JetBlue efforts to expand from Fort Lauderdale into Latin America and the Caribbean during the last couple of years has resulted in increased competition with Spirit Airlines, which is based in Fort Lauderdale but has been working to build out its network in the continental US while JetBlue has made a near-international push from Fort Lauderdale.
Spirit is a competitor to JetBlue on the majority of its Caribbean and Latin American markets from Fort Lauderdale including Bogota (also served by Avianca and LAN group carriers), Cancun, Santo Domingo, Nassau, San Jose (Costa Rica), San Juan (also served by both AirTran and Southwest) and on service to Lima once JetBlue’s new flights begin in Nov-2013.
In the case of Fort Lauderdale to Port-Au-Prince, the likely theory is that JetBlue can offer lower fares than American and an improved product (more seat pitch, complimentary drinks and snacks) for a slightly higher fare than Spirit charges.
JetBlue has recently stated that under this scheme it has struck a “sweet spot” with a cost structure in between the legacy and low-cost models that allows for an attractive product offering to cost-conscious consumers willing to pay a higher fare than those offered by bare-bones ultra low-cost carriers.
See related report: JetBlue enjoys a cost “sweet spot” in the consolidating US market
Given the substantial Haitian populations in both Florida and New York, it was just a matter of time before JetBlue launched service from its largest base to Port Au Prince, a market served by both Delta and American, both of whom are familiar competitors to JetBlue. Once JetBlue begins the new service in Dec-2013 it will account for about 28% of the roughly 3,745 one-way seats on offer on the pairing.
American will retain a commanding 42% share followed by Delta’s 30% share. JetBlue’s entry should be an initial benefit to consumers as its promotional fares should usher in overall lower fares as its competitors craft an initial response to a third carrier entering the market. United also offers flights to Port Au Prince from its New York Newark hub.
JetBlue brings non-hub service to Savannah/Hilton Head
JetBlue also plans to launch a new domestic leisure market from both Boston and JFK in Feb-2014 with flights to Savannah, Georgia, which also serves the nearby leisure and golf destination of Hilton Head, South Carolina.
Presently, Savannah/Hilton Head airport is served by all the US majors on flights to their respective hubs – Delta from Atlanta, Detroit and New York LaGuardia; American from Dallas/Forth Worth; United from Chicago O’Hare, Houston and Washington Dulles; and US Airways from Charlotte, Philadelphia and Washington National. Delta is the largest carrier at the airport with respect to seats on offer, accounting for 54% share.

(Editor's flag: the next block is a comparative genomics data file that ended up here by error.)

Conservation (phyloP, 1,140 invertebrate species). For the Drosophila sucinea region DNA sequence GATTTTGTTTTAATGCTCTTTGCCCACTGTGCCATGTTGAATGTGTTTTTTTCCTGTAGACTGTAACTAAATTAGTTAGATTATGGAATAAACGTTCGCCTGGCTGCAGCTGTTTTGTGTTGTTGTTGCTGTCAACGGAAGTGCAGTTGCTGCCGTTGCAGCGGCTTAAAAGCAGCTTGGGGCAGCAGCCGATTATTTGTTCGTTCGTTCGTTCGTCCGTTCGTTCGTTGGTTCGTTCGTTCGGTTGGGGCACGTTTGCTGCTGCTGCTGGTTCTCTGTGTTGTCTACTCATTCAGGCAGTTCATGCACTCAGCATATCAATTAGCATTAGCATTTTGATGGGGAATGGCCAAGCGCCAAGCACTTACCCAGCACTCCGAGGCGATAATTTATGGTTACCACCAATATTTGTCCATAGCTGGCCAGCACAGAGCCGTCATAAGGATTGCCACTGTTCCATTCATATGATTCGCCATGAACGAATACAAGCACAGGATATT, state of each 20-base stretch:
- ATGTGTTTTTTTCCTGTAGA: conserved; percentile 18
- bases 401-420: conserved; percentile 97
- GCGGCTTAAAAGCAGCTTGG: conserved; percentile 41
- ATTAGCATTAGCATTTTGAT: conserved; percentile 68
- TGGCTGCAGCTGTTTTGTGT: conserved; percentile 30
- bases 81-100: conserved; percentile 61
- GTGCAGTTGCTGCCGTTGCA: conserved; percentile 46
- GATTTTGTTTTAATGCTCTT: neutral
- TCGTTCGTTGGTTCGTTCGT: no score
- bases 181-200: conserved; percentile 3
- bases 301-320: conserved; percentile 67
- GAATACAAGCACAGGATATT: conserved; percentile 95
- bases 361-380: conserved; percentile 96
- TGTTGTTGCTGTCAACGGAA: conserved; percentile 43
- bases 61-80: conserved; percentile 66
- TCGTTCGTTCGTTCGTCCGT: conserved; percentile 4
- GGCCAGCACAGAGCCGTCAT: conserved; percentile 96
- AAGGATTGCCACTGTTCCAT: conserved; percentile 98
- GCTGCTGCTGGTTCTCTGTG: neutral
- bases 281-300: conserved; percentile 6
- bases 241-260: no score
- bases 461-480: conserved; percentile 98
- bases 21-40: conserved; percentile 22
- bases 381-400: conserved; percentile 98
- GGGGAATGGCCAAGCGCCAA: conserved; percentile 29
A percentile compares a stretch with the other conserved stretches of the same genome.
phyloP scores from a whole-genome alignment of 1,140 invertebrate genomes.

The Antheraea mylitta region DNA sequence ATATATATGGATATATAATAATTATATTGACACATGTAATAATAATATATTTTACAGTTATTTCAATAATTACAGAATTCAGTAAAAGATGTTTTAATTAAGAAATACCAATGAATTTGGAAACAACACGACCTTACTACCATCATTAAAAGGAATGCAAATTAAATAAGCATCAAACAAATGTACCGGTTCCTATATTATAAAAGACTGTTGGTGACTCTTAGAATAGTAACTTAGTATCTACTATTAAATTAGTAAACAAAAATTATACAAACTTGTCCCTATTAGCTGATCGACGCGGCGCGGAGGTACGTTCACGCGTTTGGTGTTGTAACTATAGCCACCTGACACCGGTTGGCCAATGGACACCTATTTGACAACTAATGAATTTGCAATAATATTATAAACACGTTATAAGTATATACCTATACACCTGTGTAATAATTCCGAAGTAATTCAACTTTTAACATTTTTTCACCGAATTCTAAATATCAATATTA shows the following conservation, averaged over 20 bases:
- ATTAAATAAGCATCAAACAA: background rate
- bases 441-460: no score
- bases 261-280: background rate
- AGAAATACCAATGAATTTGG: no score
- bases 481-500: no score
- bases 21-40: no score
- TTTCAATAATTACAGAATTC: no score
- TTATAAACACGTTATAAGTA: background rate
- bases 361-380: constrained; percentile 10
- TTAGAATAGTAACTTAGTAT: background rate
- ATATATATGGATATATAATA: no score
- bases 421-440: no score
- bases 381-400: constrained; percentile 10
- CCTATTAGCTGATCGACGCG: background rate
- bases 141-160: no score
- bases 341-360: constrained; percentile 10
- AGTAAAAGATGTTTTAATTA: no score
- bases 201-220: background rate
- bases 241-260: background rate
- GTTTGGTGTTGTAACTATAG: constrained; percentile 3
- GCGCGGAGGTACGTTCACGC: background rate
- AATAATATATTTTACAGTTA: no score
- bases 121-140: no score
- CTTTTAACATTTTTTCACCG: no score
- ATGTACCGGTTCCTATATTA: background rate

Savannah/Hilton Head Airport capacity by carrier (% of seats): 7-Oct-2013 to 13-Oct-2013
Savannah/Hilton Head should produce solid results on a year-round basis for JetBlue as it is a popular region for leisure travellers, and a fairly quick getaway from either New York or Boston. It is interesting that JetBlue’s 50th destination from Boston is a leisure destination given the carrier has done a lot of work to build a significant presence among corporate customers in Boston.
The carrier announced Boston-Savannah after JFK-Savannah, and according to USA Today is receiving government subsidies for the Boston flights, so that could have been an element in the timing of Savannah becoming the memorable 50th market JetBlue will operate from Boston focus city.
JetBlue needs to show some financial improvement in 3Q2013 ahead of new route debuts
JetBlue’s latest round of new market roll-outs reflects its focus on continuing to build out its service from Boston and strengthening its presence in the Caribbean in order to craft a network that is not too dependent on business travellers or VFR and leisure customers.
While the carrier has recently battled some cost inflation and its planned 5.5% to 7.5% capacity growth for FY2013 has sparked questions among investors, JetBlue is expanding in areas where it has turned a favourable performance, evidenced by its continuing top-line profitability.
But in the meantime its investors are looking towards 3Q2013 results to determine if JetBlue can meet its stated goal of an improved cost and revenue performance during 2H2013. So far the signs are reasonably positive, but the transcontinental battle for yield carries unpredictable elements.